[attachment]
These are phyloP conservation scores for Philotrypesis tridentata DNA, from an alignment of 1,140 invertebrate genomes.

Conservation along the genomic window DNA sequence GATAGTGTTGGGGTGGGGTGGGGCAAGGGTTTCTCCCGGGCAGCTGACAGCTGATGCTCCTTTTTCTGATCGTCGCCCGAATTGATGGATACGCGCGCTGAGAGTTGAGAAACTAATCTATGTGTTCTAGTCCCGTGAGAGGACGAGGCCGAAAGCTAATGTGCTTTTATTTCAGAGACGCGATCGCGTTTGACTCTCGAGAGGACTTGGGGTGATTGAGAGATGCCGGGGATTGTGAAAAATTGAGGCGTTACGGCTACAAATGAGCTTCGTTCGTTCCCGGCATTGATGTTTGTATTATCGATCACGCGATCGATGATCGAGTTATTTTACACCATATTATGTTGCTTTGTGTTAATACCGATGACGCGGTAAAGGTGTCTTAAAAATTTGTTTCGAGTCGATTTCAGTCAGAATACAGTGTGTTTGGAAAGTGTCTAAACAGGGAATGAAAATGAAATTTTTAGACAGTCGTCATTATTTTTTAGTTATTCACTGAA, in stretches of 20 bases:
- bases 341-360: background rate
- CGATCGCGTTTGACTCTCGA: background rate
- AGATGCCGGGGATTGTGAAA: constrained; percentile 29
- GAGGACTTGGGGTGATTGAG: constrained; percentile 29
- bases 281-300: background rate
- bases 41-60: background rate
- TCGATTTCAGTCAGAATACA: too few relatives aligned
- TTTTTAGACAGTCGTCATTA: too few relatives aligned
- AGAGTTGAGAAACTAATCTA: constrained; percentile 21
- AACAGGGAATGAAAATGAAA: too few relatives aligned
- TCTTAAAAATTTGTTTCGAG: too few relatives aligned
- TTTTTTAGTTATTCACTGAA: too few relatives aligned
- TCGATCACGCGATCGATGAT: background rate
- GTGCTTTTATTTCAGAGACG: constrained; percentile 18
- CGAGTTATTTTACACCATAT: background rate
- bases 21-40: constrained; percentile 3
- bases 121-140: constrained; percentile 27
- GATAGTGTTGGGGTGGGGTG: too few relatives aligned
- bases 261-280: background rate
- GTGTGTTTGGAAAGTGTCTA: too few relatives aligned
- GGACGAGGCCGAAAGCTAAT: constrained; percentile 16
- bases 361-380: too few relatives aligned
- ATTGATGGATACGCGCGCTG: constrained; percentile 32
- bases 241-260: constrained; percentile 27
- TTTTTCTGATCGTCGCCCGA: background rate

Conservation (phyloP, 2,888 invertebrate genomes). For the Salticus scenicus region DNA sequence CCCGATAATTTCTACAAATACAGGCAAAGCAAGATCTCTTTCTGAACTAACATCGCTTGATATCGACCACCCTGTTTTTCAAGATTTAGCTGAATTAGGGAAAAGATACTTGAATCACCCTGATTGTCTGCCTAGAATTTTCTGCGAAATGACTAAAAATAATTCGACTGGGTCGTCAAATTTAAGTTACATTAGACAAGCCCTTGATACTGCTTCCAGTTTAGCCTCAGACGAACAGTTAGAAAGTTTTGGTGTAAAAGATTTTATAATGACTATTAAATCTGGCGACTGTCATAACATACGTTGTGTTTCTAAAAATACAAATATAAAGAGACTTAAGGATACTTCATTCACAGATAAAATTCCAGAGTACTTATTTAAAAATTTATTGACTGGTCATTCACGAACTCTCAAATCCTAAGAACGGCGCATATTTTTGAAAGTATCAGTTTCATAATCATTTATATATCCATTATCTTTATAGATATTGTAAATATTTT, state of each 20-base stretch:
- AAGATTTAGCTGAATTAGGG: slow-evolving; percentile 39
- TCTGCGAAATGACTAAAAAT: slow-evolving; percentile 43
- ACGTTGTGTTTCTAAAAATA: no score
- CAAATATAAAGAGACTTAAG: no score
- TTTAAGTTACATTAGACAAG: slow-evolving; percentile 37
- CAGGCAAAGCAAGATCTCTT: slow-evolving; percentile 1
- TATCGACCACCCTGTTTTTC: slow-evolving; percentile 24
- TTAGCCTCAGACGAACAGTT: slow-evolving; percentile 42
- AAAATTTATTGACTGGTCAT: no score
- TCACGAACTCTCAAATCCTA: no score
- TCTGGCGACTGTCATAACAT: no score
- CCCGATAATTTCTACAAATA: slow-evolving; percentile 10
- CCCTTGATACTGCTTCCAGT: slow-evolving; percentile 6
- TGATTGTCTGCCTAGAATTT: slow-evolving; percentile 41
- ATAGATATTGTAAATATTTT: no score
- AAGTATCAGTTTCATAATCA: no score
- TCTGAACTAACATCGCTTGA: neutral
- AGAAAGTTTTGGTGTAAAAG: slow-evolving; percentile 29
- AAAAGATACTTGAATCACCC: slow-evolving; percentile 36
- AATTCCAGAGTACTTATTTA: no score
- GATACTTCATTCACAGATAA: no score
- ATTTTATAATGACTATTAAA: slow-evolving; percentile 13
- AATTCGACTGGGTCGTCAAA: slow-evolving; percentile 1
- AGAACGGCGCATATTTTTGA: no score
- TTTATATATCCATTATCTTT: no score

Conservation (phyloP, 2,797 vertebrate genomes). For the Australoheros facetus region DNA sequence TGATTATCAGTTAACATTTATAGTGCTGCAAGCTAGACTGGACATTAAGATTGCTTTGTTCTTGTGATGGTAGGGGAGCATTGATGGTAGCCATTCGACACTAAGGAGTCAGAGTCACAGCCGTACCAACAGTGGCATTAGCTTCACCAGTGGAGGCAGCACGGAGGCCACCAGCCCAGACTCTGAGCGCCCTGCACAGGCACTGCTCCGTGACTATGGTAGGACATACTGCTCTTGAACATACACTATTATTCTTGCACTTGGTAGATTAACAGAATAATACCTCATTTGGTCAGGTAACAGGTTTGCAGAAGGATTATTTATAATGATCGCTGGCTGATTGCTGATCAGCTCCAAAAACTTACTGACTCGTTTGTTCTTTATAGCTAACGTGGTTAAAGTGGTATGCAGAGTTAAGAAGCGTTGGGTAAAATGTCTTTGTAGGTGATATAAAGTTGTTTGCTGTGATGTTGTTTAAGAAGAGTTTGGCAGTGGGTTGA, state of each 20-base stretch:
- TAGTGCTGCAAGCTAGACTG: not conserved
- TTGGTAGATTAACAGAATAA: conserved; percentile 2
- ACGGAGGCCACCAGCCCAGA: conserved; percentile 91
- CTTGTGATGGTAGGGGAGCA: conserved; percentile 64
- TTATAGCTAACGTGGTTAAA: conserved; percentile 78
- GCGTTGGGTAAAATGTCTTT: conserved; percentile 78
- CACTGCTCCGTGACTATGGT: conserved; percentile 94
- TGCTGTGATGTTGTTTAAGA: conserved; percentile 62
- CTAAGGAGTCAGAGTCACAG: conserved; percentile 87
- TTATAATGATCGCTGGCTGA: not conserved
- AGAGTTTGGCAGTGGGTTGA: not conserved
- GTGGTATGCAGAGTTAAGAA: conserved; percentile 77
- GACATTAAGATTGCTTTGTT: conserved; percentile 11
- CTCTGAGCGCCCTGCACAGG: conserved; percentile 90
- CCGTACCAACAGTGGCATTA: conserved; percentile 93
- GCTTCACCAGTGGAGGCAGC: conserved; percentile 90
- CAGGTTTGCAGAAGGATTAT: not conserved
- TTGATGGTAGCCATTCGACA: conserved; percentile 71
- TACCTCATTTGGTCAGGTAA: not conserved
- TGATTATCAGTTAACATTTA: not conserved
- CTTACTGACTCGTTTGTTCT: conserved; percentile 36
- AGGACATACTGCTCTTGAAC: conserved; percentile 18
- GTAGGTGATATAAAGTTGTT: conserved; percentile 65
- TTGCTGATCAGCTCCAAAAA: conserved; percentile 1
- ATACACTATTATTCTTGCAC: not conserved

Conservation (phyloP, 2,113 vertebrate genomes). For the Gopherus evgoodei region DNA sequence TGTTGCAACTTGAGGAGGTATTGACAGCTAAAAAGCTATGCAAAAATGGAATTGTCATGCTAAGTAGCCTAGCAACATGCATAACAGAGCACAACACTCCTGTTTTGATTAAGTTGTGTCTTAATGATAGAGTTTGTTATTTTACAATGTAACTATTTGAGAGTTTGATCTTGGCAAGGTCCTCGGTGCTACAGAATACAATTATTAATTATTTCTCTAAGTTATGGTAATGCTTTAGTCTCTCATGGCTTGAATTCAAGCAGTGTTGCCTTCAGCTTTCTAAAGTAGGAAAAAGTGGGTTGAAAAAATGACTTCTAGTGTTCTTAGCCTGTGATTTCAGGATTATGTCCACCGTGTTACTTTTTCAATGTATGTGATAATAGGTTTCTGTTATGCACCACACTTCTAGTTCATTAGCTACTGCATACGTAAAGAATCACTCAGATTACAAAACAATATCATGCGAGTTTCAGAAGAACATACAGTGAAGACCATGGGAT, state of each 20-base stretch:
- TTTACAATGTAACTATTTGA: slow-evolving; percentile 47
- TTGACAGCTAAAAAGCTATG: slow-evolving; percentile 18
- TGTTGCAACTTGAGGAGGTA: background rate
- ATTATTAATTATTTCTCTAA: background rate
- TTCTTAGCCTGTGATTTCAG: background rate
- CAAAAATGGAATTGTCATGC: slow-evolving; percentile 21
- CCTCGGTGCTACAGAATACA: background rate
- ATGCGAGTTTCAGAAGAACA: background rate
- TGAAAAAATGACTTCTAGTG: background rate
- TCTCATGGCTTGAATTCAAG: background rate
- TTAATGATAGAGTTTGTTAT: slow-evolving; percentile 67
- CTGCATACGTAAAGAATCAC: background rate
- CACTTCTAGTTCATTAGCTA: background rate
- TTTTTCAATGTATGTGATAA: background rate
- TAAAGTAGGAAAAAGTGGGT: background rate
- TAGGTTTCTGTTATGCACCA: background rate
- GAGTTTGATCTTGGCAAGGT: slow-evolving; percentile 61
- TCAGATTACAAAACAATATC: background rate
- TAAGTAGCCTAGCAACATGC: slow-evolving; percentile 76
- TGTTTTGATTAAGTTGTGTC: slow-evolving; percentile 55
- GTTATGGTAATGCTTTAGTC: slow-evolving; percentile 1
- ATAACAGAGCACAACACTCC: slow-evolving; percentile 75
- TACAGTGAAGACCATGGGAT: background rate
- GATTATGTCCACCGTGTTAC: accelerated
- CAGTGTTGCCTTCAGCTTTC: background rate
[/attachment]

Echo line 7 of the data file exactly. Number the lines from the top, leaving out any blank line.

- bases 281-300: background rate